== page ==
“Since the conference, we’ve received assistance that we could not have received anywhere else,” Patyk said. “Likewise, we reciprocated and helped another member company resolve some of their issues. In both examples, both of our companies were able to expedite the resolutions of each matter because of partnerships and information sharing. Building partnerships with other companies enables Target to learn what other companies are doing and how they are successful with their anti-fraud programs.”

However, Patyk said that as in any relationship, it isn’t just about sharing the successes and passing along what has worked. There is also value in sharing challenges and having those tough discussions about things that didn’t work. “Being part of a group that shares information freely is conducive to learning. For example, not every program and method we have tried in the past has worked. I think it is equally important to share failures along with the success stories, so we can learn together.”

In addition to building connections with other corporations, Target uses data analytics to remain proactive and forecast potential threats. But Patyk said that there is another crucial step that goes along with that analysis. “I believe using analytics is a secondary step in being proactive. To truly be proactive, you need to be well-informed and have the right skills, knowledge and information. We connect with our internal business partners on a routine basis to have a better understanding of their businesses. By building these connections ahead of time, it really helps when there is an issue because we’ll have at least a cursory, if not better, understanding of that part of the business and be viewed as problem solvers versus adversaries. Building partnerships, staying informed and being well-trained are the first steps in being proactive.”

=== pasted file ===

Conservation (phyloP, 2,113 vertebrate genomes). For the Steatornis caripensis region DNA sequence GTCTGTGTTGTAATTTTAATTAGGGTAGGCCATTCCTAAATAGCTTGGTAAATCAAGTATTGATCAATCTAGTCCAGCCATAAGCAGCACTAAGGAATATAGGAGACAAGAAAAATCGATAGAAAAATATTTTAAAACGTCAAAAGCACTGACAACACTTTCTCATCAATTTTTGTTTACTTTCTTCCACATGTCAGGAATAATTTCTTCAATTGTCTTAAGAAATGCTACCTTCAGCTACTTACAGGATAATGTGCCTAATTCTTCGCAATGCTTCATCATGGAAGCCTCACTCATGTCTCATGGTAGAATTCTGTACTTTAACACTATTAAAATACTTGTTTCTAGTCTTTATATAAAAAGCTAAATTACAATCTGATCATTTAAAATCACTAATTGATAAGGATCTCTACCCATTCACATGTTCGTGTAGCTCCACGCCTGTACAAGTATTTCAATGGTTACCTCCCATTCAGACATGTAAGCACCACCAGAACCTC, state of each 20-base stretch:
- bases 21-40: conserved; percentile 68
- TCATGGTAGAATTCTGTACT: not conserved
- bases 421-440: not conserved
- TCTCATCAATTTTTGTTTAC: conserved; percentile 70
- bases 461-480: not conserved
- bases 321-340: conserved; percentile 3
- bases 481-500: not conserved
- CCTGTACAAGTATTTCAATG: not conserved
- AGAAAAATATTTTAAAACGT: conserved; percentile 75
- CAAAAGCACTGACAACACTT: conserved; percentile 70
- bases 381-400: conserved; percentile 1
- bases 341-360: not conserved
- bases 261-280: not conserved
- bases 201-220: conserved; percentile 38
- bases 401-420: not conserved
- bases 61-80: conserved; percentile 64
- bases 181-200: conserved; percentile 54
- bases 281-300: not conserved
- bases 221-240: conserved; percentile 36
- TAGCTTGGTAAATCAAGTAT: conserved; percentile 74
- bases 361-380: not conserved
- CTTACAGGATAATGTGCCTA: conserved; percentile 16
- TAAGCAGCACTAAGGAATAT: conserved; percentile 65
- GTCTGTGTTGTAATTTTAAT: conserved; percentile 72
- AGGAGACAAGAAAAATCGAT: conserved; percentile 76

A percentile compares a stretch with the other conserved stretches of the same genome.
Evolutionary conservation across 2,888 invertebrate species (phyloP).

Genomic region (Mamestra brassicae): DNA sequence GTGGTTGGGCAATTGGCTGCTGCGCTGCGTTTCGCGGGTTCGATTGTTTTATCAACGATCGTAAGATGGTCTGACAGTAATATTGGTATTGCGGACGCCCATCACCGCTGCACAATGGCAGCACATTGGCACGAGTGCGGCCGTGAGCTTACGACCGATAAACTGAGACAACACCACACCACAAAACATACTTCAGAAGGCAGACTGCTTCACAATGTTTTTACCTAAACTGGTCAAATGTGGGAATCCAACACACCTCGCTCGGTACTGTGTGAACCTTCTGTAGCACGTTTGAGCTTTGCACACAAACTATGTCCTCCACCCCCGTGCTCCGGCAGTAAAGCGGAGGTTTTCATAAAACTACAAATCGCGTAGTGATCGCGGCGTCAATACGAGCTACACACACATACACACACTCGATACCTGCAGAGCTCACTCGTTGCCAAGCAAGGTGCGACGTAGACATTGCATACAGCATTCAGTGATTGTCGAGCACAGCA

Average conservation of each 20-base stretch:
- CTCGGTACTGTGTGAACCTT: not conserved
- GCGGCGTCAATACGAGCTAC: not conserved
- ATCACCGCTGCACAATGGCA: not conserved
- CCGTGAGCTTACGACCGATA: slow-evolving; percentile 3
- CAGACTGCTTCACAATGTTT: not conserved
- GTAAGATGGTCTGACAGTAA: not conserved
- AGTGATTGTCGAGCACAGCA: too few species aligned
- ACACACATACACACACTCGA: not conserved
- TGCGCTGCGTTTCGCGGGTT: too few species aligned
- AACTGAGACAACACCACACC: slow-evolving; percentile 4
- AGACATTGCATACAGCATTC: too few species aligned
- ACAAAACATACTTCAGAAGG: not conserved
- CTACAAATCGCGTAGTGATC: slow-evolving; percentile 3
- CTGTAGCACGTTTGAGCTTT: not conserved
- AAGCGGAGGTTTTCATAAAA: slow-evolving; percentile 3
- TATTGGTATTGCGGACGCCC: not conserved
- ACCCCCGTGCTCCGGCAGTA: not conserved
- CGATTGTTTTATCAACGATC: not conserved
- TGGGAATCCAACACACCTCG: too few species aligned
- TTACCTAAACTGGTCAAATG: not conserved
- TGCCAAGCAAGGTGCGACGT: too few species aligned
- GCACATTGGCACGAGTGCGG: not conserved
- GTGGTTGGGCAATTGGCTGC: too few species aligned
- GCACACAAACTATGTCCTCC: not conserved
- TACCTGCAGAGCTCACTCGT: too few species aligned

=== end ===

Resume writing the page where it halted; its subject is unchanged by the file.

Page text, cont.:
Read more about how Target is staying one step ahead of fraudsters in the full article on ACFE.com.

Report to Members Provides Reflections on 2013


Scott Patterson, CFE
ACFE Senior Public Relations Specialist

From the record-setting attendance at our 24th Annual ACFE Global Fraud Conference to the impressive growth of our Corporate Alliance program, 2013 was a busy year for the ACFE. Yet none of these accomplishments would be possible without the hard work and commitment of all of our members spread across more than 150 countries. It is because of you that fraud examination is so well-regarded by business and government leaders around the globe. And, thanks to you, the ACFE is celebrating 25 years of service in the fight against fraud.

With this in mind, the new year is a great time to reflect on recent accomplishments and milestones and share them in our annual Report to Members.

First, a few numbers we highlighted in the Report:

  • The ACFE grew to nearly 70,000 members
  • Our Corporate Alliance added 17 new partners last year
  • 38 percent of our new members reside outside the U.S.

The global growth is no accident: the ACFE has been increasingly focused on increasing our presence overseas and in 2013, we offered more training opportunities internationally, including events in Prague, Singapore, Montreal, Shanghai, Jakarta, Melbourne, Vancouver and Bahrain.